Photographs from a week in Zolfo Springs, Florida. In case you’re wondering, the namesake spring was capped with concrete in 1960s, and the large pool it fed has been filled with dirt. But still plenty of nature to photograph.
Cuban tree frog (Osteopilus septentrionalis). Apparently arrived in Key West in 1931 or earlier. They eat each other as well as any of the native tree frogs, which is likely why native tree frogs are becoming so rare in the area. Reported to take up residence in bird boxes, too, which is thought to annoy birds and result in their declines. Also fond of hiding in boxes that house electrical components, which doesn’t end well. And they clog toilets. I could go on. All considered, a really awful species for Florida. And it’s spreading to other states.
Juvenile Cuban tree frog (Osteopilus septentrionalis) resting on a lemongrass leaf. Yes, cute, but don’t be fooled.
Black-tailed red sheetweb spider (Florinda coccinea) with morning dew. I wonder whether the red color evolved to lure prey, perhaps mimicking a fruit or flower. Would be interesting to compare capture data with similar sheetweavers that have black bodies.
A male Condylostylus mundus. Longlegged flies (Dolichopodidae) are hard to photograph and ID, but I got lucky here. There just aren’t that many that are blue and chunky like this. Females of this species are green.
Copulating pair of common lovebugs (Plecia nearctica). Probably the most photographed fly on the planet. So definitely had to take one more.
Possibly Geranomyia virescens. Check out that mosquito-like proboscis. Harmless pollinator, though.
Black stink bug (Proxys punctulatus). Here’s the BugGuide info page. The University of Florida has a very nice description of the species, too. Like many insects it’s gone through a half-dozen different Latin names, which makes it hard to locate interesting natural history tidbits that are often only available in old books and journals.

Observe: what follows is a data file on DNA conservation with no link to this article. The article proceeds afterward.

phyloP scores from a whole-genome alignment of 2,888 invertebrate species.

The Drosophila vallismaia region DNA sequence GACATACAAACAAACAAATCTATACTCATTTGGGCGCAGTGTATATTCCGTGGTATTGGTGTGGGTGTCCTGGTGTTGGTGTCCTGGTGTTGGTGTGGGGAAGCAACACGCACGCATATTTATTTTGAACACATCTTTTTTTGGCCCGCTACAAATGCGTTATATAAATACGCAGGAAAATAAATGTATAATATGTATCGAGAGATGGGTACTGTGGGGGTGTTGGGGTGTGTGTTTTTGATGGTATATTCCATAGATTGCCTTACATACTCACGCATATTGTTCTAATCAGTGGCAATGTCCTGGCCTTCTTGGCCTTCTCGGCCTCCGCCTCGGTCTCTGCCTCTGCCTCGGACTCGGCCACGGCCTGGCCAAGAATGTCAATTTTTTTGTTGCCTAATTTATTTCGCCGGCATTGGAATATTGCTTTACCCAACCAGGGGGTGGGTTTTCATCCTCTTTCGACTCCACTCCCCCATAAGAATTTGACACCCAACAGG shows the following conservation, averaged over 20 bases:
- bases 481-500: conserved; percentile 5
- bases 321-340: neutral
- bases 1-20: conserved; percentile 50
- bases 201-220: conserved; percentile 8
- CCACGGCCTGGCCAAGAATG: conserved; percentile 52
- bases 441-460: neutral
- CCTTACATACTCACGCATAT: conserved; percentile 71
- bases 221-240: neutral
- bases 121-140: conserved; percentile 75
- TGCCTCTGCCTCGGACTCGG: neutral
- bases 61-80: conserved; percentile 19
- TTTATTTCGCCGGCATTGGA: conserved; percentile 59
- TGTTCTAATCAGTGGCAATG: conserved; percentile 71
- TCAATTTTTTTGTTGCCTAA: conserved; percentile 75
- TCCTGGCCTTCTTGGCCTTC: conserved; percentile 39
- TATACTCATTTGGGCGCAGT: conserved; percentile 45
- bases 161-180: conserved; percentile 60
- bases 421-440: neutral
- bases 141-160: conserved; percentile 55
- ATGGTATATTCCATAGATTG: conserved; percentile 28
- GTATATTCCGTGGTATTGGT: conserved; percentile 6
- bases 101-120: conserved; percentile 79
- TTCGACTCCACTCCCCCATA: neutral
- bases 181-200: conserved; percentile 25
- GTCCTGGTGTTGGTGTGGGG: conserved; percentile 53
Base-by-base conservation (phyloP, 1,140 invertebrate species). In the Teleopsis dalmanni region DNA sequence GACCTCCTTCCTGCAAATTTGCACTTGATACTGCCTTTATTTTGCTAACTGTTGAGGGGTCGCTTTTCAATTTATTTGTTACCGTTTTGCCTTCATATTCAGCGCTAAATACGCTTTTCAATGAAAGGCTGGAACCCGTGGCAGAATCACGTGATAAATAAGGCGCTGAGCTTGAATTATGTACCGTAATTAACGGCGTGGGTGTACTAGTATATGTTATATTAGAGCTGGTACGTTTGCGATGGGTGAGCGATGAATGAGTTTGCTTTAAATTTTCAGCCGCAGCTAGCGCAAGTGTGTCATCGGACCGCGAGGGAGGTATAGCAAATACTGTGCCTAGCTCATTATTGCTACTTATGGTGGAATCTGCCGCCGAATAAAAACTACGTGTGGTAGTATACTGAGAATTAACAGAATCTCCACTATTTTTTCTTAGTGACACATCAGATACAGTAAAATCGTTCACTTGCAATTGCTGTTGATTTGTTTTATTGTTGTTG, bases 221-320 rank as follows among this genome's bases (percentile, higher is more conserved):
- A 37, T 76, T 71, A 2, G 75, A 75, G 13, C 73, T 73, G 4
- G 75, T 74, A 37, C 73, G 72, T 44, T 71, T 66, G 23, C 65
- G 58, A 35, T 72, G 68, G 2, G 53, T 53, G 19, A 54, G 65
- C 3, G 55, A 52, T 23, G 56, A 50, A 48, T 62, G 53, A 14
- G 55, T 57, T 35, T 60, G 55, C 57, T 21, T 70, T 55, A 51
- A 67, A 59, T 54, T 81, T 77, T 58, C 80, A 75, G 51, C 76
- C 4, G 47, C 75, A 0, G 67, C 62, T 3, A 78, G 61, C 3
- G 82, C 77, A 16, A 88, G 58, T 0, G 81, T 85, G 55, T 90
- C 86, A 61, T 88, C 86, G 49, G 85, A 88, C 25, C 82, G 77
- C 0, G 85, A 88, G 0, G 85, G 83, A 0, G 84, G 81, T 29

Hyalymenus sp. feeding on a scarlet sesbane (Sesbania punicea) pod. BugGuide says there are three species in Florida but offers no help in distinguishing them. Per some experts it could be the case that all three species are variants of a single species. If you know the answer, please leave a comment on the post or go directly to one of the iNaturalist observations I’ve made.
Yellow ants (Monomorium floricola) on a cow tooth. This species likes to nest in arboreal cavities so this is a fitting location. If you’d like to see closeups, antwiki has them.
Conura sp. (Chalcididae) on tomato leaf. I have no idea which species. And there are a lot in Florida.
Chelonus sp. They’d land for approximately 1 second, then launch themselves for more hovering. So super hard to get a decent photograph. An odd-looking wasp because the abdomen is almost completely smooth due to fused tergites. Using wing venation alone this appears to be Chelonus kellieae (per figure in Marsh 1979), but that’s a species from Costa Rica and I’m not sure it’s in the United States. But I bet it is; its primary host, the potato tube moth (Phthorimaea operculella), is found in Florida. There were thousands of these wasps hovering over the lawn in the morning, so they are certainly eating something that’s in great abundance. They are egg-larval parasitoids (the egg is deposited into the host egg but doesn’t kill the host at that point).
Polistes bellicosus nest. You can see an egg in the top left cell. They were not happy with me being so close. It was mutual.
New World banded Thynnid wasp (Myzinum sp.). I think this is Myzinum maculatum because it has clear wings with brown tips; plus coloration and banding matches that of individuals ID’d as such (e.g.). Also, one source says the species has a cleft front claw (figure 7), and I think that’s the case here. You can tell this is a male by the curved pseudostinger at tip of abdomen. The larvae are parasitoids of scarab beetle larvae.